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I recently picked up a '68 t100r and it's mostly been riding on back roads and around city streets. I make around a 100 mile round trip drive a few times a month and was wondering if the bike could handle the 60 to 75 mph highway speeds?
 

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Welcome to this forum. Back when these bikes were new, they were used on those sort of rides. Bikes back then were not usually ridden for sustained highish cruising speeds. I would think a 65mph would be the best for this type of bike. The 100 mile journey would not be a major problem though, but these old bikes need more attention than modern bikes. Try doing the journies a few times and a suitable speed might come naturally after a while, the constant buzz might irritate or even the wind noise. I rarely keep at high speed for long distance on old bikes that have no wind deflectors.
In your profile, it would be useful if you show your location in the World so others might advise.
Cheers, enjoy the ride.
 

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A number of factors combine to make my standard T100R a pretty poor highway bike if I’m perfectly honest. With the US wide handlebars and forward footpeg position I’m just a parachute and even at 60mph (approx 4500rpm) this becomes tiring quickly. The loud exhaust which is absolute music to my ears around town becomes an annoying drone at that speed…and I wear earplugs. I have confidence in the reliability of the bike but it’s just not in its nature to be ridden at sustained higher speed.

Having said that whilst our overall gearbox ratios are the same mine has 18/46 gearbox/rear wheel sprockets, a 1968 T100R should have a 19/46 combination according to my parts book and that’ll help on highways. It’s the first mod I’ll be doing if/when I need to take the primary drive apart.

As Rambo says try it out and have fun doing it.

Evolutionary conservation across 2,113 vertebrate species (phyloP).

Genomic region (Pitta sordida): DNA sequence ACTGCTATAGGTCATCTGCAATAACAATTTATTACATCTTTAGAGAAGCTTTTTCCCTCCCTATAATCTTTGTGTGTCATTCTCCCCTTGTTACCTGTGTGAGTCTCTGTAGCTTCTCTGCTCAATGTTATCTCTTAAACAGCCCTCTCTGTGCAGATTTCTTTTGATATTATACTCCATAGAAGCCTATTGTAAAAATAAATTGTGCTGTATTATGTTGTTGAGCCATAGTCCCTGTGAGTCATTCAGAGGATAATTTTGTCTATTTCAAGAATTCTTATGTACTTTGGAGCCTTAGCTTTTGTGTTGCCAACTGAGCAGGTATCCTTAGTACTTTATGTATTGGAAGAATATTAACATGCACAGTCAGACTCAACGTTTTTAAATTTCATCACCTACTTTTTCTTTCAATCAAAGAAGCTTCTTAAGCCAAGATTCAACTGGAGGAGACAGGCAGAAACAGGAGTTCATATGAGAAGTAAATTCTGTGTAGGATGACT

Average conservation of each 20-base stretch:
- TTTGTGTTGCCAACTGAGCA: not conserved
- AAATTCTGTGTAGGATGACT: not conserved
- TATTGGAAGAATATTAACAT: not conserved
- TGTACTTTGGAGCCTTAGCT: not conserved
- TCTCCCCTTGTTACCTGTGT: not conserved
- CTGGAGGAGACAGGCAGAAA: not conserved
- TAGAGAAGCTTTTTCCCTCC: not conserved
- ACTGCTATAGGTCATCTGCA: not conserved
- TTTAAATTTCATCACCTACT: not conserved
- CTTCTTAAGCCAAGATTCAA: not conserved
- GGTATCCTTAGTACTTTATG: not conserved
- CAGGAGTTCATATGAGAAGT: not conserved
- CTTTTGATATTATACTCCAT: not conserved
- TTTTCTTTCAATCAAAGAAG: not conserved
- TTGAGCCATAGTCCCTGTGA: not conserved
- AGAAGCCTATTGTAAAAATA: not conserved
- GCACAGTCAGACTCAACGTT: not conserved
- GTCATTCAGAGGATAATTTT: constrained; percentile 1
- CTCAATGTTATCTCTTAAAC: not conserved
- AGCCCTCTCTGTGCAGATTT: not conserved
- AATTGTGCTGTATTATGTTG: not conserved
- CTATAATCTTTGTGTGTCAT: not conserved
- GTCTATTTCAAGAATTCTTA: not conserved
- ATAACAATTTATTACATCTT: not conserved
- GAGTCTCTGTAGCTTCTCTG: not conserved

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Along with Rambo's and Rusty's good points keep in mind all "highways" are not equal. The highway that cuts through our city is the busiest stretch of road in North America. All our bikes, from 500 to 750's, quickly become undersized and ill equipped mopeds/scooters on that stretch. I avoid riding on it as much as possible despite having ridden along it daily with my bike in the 70's. For me, no amount of wistful sentimental nostalgia will ever override the fact that it is simply not suitable to ride a vintage Triumph motorcycle on that stretch of highway today. So...what kind of highway are you thinking about?
 

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Hi there!
As Rusty says, normally 60mph can be a tiring buzz at 4500 rpm. I have changed the gearing on my T100T to be 19/43 gearbox/rear sprocket (QD wheel on mine) so changed the factory 46T rear for a 43T new sprocket/brake drum. This gives a much more pleasant 3900 rpm at 60 mph highway cruising but is still responsive and will pull well in top gear from about 30mph. 70mph is then about 4600 rpm, not particularly buzzy, on mine at least, but the wind buffeting gets very annoying with the standard UK bars and footrest positions.
Enjoy your machine! They are a great lightweight model - that's factor is especially useful when you get a bit older like me!
 

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Triumph triple - disc-brake T150V or T160 - and, as the late Jack Wilson said, "Ride it like you stole it." :D

Regards,
Adam on this forum has a nice triple too. I would be surprised if he didn't agree with me about this particular stretch of highway (401 through Toronto). Too busy. Too many kooks on the road at one time in one place. Most other highways though, letting out the horses of a nicely kept T150V, I must admit, is a beautiful and necessary thing. :cool:
 

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Yes, but the main problem with 401 ( and Gardiner ) during a day is amount of traffic which clogs it completely so everybody moves at the snail pace which is not suitable for our old, air cooled bikes.
I don't have a problem with 427 ( being much wider now ) or 407 ( other than paying for it ):).
My friend Steve on his very able 69 TR6 keeps with me no problem at 120 kph (75 mph ) and many times we rode quite briskly together ( 120 - 140 kph ) for 100 - 150 miles trips using north/west of Toronto back roads or 401 around Hamilton.
Unfortunately I don't have any experience with T100 Triumphs.
 

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Keep in mind that the T100R is really not a very large bike and it's quite light. Times I've ridden mine on the "super slab" I found the buffeting from passing traffic to be a little unnerving. Also keep in mind that with the crummy fuels available today you need to be on the lookout for any sign of detonation since running at 70 mph plus would be considered high speed and high load operation for that engine. It wouldn't take too long to trash your engine if there's any detonation going on and you might not hear it at those speeds with the wind and traffic noise. Personally I wouldn't do it.